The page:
Your Values Can Be Compromised When You’re Under Stress
Dec. 4, 2022 Entrepreneur
In times of high pressure, aspirational core values can seem entirely impractical. Who has time for being “bold,” “innovative” or “connected” when they’re slammed by a barrage of emails and threatened by volatility or disruption?
In these situations, values are relegated to vinyl stickers on an office wall or words tucked away on the About Us page of a website. How many people can recall their company’s values, never mind using them as a blueprint for decision-making and the basis for team alignment and trust?
How workplace values emerge
Values are what is important. Whether you can articulate them clearly or not, you have values. Your company has values and they are set by the executive — not the marketing — team.
Leadership values shape employee behavior. If leaders value financial performance over all else, employee well-being, environmental impact or social connectivity may be neglected. Values contagion is a real phenomenon, and no training initiative will shift your culture if leadership values are misaligned or inconsistent. Employees roll their eyes at what they perceive as phony company values when leaders don’t walk the talk.
Values in distress
Distress arises when there is a misalignment of values. For example, imagine that you’re working late nights and sacrificing family time. If a core value is family, you’ll start feeling resentful toward work. Or perhaps you’re spending too much time caring for your family when a core value is productivity. You might then resent your family. There is no right or wrong; your values profile is entirely unique.
In life’s journey, purpose is your North Star and values are the flame lighting your way. The terrain may be challenging, but knowing what is important and acting in alignment reduces ambiguity and increases fulfillment. You’ll have a reason “why” and a torch to guide your “how.” If the flame of your values burns low, you — and your team — may feel lost. In an environment of uncertainty, we activate ancient survival mechanisms, including our negativity bias, to secure our safety.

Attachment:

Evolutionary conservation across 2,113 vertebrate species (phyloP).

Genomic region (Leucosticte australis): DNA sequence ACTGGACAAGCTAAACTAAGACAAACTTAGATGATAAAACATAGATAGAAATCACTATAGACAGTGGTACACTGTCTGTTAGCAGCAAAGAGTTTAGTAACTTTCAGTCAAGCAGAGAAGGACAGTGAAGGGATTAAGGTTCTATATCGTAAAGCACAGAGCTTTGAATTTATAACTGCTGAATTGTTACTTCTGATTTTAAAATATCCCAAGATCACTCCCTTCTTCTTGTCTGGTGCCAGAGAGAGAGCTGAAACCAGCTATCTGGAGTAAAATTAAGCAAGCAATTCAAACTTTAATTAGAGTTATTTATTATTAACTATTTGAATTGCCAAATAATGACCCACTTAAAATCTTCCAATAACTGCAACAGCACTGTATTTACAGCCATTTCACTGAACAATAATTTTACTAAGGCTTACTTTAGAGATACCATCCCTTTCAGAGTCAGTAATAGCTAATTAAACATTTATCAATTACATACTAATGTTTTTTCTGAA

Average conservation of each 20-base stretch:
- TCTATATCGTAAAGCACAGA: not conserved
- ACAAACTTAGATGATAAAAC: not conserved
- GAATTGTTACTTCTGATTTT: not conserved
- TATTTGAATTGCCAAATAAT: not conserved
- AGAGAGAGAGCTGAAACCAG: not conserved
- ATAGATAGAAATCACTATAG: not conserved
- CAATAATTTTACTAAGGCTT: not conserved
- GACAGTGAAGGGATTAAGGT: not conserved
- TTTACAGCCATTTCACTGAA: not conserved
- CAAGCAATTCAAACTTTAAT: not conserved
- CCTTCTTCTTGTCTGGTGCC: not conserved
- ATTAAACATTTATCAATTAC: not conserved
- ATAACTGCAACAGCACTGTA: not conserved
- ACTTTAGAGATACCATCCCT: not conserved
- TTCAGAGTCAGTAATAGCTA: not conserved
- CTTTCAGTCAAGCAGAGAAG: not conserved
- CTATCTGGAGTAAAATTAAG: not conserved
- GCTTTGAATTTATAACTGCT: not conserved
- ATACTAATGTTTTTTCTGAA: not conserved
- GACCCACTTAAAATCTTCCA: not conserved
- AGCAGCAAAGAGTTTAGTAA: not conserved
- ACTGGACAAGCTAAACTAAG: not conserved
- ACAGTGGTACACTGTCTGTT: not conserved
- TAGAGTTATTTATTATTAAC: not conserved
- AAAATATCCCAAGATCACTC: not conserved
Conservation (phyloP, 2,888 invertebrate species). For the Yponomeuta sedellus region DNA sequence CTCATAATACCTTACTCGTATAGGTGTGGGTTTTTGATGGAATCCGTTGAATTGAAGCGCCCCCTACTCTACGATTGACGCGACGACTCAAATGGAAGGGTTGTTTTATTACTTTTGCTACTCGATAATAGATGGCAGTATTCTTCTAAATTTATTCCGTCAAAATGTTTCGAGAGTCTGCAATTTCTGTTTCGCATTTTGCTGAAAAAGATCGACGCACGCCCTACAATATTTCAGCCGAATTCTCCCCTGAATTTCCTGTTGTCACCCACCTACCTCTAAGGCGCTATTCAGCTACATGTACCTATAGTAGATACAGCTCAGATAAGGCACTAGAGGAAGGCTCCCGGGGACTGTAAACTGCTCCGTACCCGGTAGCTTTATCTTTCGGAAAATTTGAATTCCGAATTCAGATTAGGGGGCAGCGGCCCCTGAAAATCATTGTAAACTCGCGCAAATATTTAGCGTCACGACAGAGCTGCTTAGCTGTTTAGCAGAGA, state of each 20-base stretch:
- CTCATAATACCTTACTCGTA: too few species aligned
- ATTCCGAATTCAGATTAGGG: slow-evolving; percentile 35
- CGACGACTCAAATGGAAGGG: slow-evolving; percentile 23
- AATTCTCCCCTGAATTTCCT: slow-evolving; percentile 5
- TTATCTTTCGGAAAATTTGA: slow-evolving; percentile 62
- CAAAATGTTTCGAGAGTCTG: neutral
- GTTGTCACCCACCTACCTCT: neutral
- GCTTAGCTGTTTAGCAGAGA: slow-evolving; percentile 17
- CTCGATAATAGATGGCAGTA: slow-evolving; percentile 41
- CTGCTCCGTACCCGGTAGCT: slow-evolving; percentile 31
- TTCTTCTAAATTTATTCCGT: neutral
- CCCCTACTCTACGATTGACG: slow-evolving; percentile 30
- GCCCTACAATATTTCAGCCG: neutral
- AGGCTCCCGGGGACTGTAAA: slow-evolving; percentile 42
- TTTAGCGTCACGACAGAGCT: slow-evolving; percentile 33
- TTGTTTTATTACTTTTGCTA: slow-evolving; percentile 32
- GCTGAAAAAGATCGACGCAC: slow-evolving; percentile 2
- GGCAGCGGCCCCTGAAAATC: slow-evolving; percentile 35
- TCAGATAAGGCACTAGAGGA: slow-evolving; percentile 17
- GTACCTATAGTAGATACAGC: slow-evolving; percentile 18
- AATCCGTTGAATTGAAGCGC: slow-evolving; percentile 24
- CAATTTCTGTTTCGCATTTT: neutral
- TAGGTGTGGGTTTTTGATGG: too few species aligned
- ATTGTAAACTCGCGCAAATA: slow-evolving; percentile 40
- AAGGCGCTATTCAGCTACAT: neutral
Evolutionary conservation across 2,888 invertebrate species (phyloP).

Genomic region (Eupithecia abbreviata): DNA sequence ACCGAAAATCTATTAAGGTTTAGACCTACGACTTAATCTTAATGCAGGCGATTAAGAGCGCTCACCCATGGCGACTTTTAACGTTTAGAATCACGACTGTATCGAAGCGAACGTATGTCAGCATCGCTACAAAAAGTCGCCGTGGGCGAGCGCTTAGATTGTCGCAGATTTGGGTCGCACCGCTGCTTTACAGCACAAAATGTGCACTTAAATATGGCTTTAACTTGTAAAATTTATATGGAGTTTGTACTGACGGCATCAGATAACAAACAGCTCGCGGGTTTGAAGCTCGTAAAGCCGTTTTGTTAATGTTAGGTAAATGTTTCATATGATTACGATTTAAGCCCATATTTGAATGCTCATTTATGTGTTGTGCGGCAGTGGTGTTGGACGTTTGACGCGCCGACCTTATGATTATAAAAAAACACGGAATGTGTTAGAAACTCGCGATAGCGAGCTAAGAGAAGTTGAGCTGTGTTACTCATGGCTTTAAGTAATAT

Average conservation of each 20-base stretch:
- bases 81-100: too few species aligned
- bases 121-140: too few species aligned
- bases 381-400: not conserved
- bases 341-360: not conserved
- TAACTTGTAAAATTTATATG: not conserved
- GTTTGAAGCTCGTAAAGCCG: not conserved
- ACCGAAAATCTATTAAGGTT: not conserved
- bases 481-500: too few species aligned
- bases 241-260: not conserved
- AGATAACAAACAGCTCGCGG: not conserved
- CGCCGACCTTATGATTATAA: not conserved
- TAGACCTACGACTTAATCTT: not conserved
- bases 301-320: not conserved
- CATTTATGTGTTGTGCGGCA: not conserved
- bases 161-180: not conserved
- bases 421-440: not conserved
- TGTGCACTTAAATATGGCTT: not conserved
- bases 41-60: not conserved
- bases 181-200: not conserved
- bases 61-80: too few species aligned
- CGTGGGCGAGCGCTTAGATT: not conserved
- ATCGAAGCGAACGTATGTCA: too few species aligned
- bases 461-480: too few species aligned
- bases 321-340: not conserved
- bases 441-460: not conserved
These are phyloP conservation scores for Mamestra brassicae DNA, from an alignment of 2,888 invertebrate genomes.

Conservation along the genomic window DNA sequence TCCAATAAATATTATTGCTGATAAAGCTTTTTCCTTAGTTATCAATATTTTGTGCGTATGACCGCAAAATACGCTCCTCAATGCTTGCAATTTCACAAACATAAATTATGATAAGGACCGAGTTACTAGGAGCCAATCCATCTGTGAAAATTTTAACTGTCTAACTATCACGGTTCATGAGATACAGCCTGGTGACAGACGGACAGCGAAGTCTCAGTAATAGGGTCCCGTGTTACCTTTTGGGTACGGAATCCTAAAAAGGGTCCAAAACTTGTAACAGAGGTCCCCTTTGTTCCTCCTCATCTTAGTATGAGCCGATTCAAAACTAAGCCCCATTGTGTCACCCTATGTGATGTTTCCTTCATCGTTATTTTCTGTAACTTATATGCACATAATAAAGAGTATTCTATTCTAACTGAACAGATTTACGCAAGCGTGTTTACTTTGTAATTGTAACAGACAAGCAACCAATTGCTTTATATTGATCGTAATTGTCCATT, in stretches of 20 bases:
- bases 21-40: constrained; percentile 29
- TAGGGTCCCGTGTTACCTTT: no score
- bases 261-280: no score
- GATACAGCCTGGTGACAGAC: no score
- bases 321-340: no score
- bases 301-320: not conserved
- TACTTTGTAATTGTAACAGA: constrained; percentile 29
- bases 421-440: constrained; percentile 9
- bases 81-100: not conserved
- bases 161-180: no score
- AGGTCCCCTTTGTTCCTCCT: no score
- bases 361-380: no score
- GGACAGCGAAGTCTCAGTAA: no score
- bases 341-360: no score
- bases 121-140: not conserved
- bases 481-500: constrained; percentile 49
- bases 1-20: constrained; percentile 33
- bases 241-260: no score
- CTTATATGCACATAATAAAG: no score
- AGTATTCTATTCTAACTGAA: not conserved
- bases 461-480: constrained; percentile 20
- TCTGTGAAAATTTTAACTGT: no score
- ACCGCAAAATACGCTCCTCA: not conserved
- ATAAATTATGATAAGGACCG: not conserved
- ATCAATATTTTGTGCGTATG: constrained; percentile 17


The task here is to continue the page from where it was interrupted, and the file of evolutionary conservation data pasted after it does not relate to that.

Are values purely cognitive?
The missing link in values alignment is our physiological state. When distressed, under threat or unwell, our values shift from aspirational and collaborative to primal and protective.
There’s an ancient part of the brain called the amygdala. It scans input arriving via our senses and triggers strong emotions to help protect us from perceived threats. This can save our life if a lion wanders into the office. It saved the lives of our ancestors who navigated challenging environments where direct threats to survival were the norm. Fast forward to modern life, where inboxes overflow, amplified by pressure to perform and conflicting demands. We are our worst enemies because to manage complexity, we need to be calm, present and energized — yet we’re sleeping less and worrying more than ever.